Just don't ask me how it works...


That code computes a fast approximation to 1/sqrt(x) and multiplies it by x.


In modern CPUs casting from float to int and then back will cause moving data among different registers and potentially memory, which can cause stalls.

I wouldn't be surprised if it performs poorly today.



SSE2 and AXV2 give you integer SIMD instructions that operate on the same register file as the floating point instructions. This means you get float -> int punning for free. See clb's post below, apparently on Intel anyway there is a penalty for switching between float and integer SIMD instructions. It seems this has to do with the way their pipeline is structured and how forwarding of results from one operation to the next is handled.

#5244044 Trilinear texture filtering

Posted by on 01 August 2015 - 02:16 PM

I think I'd be more interested in how they manage to hide the memory latency considering that in the case of a monochrome texture they have to read 8 bytes, maybe from 8 different cache lines.

#5243901 Trilinear texture filtering

Posted by on 31 July 2015 - 03:40 PM

I was wondering if anyone knew where I could find some information on how trilinear texture filtering is implemented on GPUs. I remember that in the past GPU vendors would claim that their cards could perform a trilinear filtered texture sample per cycle. It would be interesting to know the architectural details of how that was accomplished and how things may have changed now that GPU architectures have become more general purpose. Information on how it might be efficiently implemented in software using SIMD would also be welcome.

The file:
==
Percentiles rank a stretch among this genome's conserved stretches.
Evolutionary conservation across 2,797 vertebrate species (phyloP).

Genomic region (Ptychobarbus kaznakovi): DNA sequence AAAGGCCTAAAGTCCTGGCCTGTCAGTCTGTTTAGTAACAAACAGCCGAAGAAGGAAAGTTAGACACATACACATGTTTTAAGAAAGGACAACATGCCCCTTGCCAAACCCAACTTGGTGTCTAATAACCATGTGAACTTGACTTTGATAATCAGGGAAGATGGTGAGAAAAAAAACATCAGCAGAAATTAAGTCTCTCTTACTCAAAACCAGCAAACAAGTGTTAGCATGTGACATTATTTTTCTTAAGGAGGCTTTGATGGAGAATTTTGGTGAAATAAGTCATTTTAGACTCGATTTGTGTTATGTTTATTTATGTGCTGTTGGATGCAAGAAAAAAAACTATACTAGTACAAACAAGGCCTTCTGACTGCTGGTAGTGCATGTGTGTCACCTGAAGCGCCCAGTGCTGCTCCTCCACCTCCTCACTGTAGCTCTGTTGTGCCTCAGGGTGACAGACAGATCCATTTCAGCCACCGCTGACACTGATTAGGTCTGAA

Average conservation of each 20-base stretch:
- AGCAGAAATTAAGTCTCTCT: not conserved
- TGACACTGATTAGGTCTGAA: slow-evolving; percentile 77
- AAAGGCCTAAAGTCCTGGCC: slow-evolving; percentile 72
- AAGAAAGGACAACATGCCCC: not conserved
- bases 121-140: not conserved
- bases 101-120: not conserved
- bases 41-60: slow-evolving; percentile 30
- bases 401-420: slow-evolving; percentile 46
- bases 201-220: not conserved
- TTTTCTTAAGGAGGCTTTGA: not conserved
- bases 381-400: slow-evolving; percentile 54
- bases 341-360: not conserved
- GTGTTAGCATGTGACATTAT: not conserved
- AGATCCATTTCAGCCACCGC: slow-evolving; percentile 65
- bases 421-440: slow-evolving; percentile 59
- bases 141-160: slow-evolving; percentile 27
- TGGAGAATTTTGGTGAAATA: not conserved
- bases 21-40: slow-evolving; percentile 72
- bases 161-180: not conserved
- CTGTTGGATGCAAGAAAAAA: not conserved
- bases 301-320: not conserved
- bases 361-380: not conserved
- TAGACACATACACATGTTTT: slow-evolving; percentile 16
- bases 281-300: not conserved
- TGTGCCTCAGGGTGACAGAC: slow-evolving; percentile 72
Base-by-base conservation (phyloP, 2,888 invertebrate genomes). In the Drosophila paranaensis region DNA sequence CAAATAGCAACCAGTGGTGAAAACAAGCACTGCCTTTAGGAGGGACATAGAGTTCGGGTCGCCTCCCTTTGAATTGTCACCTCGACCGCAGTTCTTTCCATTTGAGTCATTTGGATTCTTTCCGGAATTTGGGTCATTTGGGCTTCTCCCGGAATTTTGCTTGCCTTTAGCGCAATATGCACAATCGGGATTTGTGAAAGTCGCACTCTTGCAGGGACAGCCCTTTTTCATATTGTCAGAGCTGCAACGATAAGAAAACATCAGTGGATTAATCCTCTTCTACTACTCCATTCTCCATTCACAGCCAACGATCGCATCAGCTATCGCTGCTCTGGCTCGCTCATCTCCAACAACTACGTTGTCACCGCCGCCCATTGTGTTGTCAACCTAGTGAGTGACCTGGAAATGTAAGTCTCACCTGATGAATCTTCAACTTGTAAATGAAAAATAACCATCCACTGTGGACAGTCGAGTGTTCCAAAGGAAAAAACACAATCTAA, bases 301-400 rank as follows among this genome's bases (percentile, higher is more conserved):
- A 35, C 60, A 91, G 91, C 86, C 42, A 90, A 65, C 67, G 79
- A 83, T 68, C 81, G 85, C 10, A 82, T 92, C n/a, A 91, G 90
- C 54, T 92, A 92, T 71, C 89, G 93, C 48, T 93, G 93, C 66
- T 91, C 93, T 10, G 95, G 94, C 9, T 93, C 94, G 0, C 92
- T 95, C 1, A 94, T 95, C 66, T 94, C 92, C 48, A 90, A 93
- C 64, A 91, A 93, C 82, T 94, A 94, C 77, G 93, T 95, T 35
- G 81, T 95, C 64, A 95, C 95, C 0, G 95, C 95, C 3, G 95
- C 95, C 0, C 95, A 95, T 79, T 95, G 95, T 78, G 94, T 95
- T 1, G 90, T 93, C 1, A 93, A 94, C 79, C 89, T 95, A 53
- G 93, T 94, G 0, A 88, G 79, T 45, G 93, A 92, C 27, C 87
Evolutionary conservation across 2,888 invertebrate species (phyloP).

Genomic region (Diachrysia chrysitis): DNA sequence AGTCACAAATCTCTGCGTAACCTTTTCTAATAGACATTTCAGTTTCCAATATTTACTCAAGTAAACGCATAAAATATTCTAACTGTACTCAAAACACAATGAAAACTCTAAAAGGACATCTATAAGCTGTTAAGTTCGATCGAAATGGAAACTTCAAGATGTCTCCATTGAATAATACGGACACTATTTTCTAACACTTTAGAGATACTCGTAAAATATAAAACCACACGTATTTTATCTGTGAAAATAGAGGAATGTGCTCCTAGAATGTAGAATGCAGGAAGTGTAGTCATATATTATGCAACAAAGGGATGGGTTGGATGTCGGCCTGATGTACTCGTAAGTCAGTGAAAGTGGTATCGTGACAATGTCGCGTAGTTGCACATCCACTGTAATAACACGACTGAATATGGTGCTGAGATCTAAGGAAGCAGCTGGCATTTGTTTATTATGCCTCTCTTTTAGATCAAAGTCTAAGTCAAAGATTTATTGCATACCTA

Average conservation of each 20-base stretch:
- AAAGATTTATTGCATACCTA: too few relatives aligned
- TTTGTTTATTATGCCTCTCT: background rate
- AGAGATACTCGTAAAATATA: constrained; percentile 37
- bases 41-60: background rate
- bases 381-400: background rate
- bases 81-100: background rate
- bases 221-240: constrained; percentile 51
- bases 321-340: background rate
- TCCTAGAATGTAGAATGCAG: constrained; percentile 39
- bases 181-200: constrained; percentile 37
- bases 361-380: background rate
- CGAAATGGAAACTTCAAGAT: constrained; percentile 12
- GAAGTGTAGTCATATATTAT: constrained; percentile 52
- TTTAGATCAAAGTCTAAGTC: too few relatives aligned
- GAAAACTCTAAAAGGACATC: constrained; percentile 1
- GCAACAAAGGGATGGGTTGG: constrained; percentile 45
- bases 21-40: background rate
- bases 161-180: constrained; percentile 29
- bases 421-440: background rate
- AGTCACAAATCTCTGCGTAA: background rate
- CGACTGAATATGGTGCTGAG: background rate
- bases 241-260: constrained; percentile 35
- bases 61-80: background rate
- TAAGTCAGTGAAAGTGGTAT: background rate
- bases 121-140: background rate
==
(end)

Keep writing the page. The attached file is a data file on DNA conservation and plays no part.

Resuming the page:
#5237778 mipmaping a texture after being writen by FBO

Posted by on 30 June 2015 - 07:54 PM

well it doesn't seem to work


I'm sorry to hear that.

#5224112 Glossy reflections - how to do a proper blur

Posted by on 17 April 2015 - 07:14 PM


#5215501 Vulkan is Next-Gen OpenGL

Posted by on 09 March 2015 - 03:20 PM


No, Intel dedicates a huge portion of the die to the HD/Iris graphics cores.

According to AnandTech's article on Iris Pro (see last paragraph), Intel is dedicating somewhere around 65% of their total die area to the GPU in this generation.



Yeah, and it feels like such a waste of space and transistors when you have a dedicated GPU and it goes unused. Those transistors would be better spent on more cores. 16 core i7 when? tongue.png

#5215466 Vulkan is Next-Gen OpenGL

Posted by on 09 March 2015 - 12:35 PM

It seems you can explicitly query&use different GPUs in the system. Does that mean I can use dedicated + integrated GPUs in the same application? 


That's the idea. You should even be able to use radically different GPUs from different vendors together, though the amount of support for this will very.


Thinking about it, do integrated GPUs like Intel's HD/Iris use separate hardware on the die or do they basically use the vector stuff (AVX/SSE) of the available cores?


No, Intel dedicates a huge portion of the die to the HD/Iris graphics cores.